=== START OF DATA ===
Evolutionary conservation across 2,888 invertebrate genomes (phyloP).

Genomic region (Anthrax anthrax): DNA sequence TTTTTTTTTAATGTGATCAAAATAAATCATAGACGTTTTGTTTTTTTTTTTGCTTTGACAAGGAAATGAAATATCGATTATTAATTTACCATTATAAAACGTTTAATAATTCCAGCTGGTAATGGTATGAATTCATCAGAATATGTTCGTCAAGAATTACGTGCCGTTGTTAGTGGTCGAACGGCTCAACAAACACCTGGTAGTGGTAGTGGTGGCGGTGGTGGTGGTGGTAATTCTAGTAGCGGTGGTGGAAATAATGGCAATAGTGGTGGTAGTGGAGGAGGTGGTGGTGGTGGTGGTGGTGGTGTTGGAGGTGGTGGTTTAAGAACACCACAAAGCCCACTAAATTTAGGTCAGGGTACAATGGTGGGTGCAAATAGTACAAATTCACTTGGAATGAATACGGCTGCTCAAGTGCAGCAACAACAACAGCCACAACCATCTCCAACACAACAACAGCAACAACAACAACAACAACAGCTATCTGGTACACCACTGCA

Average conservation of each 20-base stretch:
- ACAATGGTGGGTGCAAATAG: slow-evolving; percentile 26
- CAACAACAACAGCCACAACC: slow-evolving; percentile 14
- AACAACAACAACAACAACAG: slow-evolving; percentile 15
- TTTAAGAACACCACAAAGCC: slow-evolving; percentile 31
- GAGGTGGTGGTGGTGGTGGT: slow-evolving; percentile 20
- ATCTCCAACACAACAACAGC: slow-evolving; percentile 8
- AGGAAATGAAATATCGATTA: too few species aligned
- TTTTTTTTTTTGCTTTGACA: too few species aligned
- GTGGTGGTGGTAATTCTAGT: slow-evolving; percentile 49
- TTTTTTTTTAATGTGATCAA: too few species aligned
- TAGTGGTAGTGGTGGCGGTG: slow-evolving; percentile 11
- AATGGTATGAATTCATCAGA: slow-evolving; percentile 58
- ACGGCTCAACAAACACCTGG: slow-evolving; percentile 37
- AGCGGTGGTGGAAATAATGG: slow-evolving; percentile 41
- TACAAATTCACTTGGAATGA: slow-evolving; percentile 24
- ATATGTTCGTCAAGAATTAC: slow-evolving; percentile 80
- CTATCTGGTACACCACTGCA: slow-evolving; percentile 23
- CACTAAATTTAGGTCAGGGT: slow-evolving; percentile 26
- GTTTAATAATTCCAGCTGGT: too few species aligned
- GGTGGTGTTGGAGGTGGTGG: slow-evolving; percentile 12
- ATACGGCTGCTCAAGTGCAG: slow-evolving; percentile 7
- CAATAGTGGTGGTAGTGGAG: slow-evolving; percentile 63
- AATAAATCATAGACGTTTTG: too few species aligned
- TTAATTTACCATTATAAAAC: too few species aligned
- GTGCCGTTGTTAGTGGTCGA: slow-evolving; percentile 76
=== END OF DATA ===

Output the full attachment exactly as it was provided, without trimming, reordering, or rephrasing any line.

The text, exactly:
Evolutionary conservation across 2,888 invertebrate genomes (phyloP).

Genomic region (Anthrax anthrax): DNA sequence TTTTTTTTTAATGTGATCAAAATAAATCATAGACGTTTTGTTTTTTTTTTTGCTTTGACAAGGAAATGAAATATCGATTATTAATTTACCATTATAAAACGTTTAATAATTCCAGCTGGTAATGGTATGAATTCATCAGAATATGTTCGTCAAGAATTACGTGCCGTTGTTAGTGGTCGAACGGCTCAACAAACACCTGGTAGTGGTAGTGGTGGCGGTGGTGGTGGTGGTAATTCTAGTAGCGGTGGTGGAAATAATGGCAATAGTGGTGGTAGTGGAGGAGGTGGTGGTGGTGGTGGTGGTGGTGTTGGAGGTGGTGGTTTAAGAACACCACAAAGCCCACTAAATTTAGGTCAGGGTACAATGGTGGGTGCAAATAGTACAAATTCACTTGGAATGAATACGGCTGCTCAAGTGCAGCAACAACAACAGCCACAACCATCTCCAACACAACAACAGCAACAACAACAACAACAACAGCTATCTGGTACACCACTGCA

Average conservation of each 20-base stretch:
- ACAATGGTGGGTGCAAATAG: slow-evolving; percentile 26
- CAACAACAACAGCCACAACC: slow-evolving; percentile 14
- AACAACAACAACAACAACAG: slow-evolving; percentile 15
- TTTAAGAACACCACAAAGCC: slow-evolving; percentile 31
- GAGGTGGTGGTGGTGGTGGT: slow-evolving; percentile 20
- ATCTCCAACACAACAACAGC: slow-evolving; percentile 8
- AGGAAATGAAATATCGATTA: too few species aligned
- TTTTTTTTTTTGCTTTGACA: too few species aligned
- GTGGTGGTGGTAATTCTAGT: slow-evolving; percentile 49
- TTTTTTTTTAATGTGATCAA: too few species aligned
- TAGTGGTAGTGGTGGCGGTG: slow-evolving; percentile 11
- AATGGTATGAATTCATCAGA: slow-evolving; percentile 58
- ACGGCTCAACAAACACCTGG: slow-evolving; percentile 37
- AGCGGTGGTGGAAATAATGG: slow-evolving; percentile 41
- TACAAATTCACTTGGAATGA: slow-evolving; percentile 24
- ATATGTTCGTCAAGAATTAC: slow-evolving; percentile 80
- CTATCTGGTACACCACTGCA: slow-evolving; percentile 23
- CACTAAATTTAGGTCAGGGT: slow-evolving; percentile 26
- GTTTAATAATTCCAGCTGGT: too few species aligned
- GGTGGTGTTGGAGGTGGTGG: slow-evolving; percentile 12
- ATACGGCTGCTCAAGTGCAG: slow-evolving; percentile 7
- CAATAGTGGTGGTAGTGGAG: slow-evolving; percentile 63
- AATAAATCATAGACGTTTTG: too few species aligned
- TTAATTTACCATTATAAAAC: too few species aligned
- GTGCCGTTGTTAGTGGTCGA: slow-evolving; percentile 76